Very high inflation, which remains a threat, may require further price hikes

Very high inflation, which remains a threat, may require further price hikes

WASHINGTON (AP) — Most of last month’s Federal Reserve officials still viewed rising inflation as a continuing threat that could require more interest rate increases, according to the minutes of their meeting. Meeting July 25-26 Released Wed.

At the same time, officials saw “a number of tentative signs that inflation pressures may be easing.” Divergent Viewpoint reiterated Chairman Jerome Powell’s noncommittal stance on future rate hikes in a press conference after the meeting.

According to the minutes, Fed policymakers also felt that despite signs of progress on inflation, it remained well above their 2% target. They “will need to see more data…to be confident that inflation pressures are easing” and on track to return to their target.

At the meeting, the Fed decided to raise its benchmark interest rate for the 11th time in 17 months in its ongoing campaign to curb inflation. But in a statement after the meeting, he offered little guidance on when – or if – he might raise interest rates again.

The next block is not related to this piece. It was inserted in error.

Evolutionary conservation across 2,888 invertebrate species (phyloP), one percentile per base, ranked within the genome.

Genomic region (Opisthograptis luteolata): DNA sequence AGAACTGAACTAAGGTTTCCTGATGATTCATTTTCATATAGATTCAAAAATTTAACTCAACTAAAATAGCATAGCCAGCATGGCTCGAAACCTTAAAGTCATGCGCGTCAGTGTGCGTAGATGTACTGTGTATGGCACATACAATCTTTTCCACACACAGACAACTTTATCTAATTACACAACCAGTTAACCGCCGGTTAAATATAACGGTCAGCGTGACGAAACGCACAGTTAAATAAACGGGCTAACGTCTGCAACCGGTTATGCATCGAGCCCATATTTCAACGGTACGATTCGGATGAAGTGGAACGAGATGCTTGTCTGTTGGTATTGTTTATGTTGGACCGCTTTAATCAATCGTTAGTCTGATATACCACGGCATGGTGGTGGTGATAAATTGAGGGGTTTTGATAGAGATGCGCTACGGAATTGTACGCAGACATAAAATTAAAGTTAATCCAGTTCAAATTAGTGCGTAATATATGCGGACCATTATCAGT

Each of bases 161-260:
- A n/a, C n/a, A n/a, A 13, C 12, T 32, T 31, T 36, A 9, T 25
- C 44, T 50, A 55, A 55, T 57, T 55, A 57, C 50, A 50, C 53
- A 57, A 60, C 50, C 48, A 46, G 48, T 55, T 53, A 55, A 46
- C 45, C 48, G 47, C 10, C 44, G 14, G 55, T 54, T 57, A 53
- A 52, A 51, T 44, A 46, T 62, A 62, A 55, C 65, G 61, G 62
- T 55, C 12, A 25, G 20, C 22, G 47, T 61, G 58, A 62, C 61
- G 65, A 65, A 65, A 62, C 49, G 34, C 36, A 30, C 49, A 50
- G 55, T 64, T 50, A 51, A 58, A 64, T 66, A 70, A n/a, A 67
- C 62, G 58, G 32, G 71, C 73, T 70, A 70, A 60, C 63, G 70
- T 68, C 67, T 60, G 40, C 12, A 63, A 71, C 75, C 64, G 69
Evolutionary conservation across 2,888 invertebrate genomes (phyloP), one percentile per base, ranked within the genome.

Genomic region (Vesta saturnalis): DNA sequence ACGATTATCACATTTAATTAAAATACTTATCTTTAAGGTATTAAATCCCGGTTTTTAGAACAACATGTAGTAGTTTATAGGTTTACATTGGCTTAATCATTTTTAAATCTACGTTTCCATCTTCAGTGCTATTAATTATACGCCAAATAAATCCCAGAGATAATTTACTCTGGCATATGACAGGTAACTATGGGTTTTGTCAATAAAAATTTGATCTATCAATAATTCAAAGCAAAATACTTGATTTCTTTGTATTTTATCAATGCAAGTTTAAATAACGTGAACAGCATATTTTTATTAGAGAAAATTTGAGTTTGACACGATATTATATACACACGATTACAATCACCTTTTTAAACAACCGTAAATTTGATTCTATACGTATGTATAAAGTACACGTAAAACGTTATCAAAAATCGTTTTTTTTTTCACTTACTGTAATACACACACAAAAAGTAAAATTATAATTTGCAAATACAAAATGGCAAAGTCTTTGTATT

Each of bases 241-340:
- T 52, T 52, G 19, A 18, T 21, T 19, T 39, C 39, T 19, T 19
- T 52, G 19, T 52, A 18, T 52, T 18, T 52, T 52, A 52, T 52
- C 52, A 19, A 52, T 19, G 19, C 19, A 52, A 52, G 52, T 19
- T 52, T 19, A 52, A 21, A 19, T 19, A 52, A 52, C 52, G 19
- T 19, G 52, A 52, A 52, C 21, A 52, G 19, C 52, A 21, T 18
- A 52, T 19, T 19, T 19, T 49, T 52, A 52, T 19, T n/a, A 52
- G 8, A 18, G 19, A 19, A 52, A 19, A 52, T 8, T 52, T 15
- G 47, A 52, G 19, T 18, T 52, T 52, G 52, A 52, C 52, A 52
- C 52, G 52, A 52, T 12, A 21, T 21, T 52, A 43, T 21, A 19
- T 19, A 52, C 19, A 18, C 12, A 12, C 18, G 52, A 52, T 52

Most investors and economists said they believed the July rate hike would be the last. Earlier this week, economists at Goldman Sachs predicted that the Federal Reserve would actually start cutting interest rates by the middle of next year.

Since the Fed’s meeting last month, more data has pointed in the direction of a “soft landing,” in which the economy will slow enough to bring inflation toward the central bank’s 2% target without falling into a deep recession. The Federal Reserve raised the key interest rate to a 22-year high of around 5.4%.

Inflation has slowed further, according to the latest readings of “core” prices, a closely watched category that excludes volatile food and energy prices. Core prices rose 4.7% in July from a year earlier, The smallest increase since October 2021. Fed officials track core rates, which they believe provide a better read of core inflation.

Overall consumer prices rose 3.2% in July from a year earlier, higher than the previous month’s pace due to higher gas and food costs. However, this is well below the inflation rate peak of 9.1% in June 2022.

However, that progress was made without the sharp increase in unemployment that many economists predicted would follow the Fed’s series of sharp rate hikes, the fastest in four decades.

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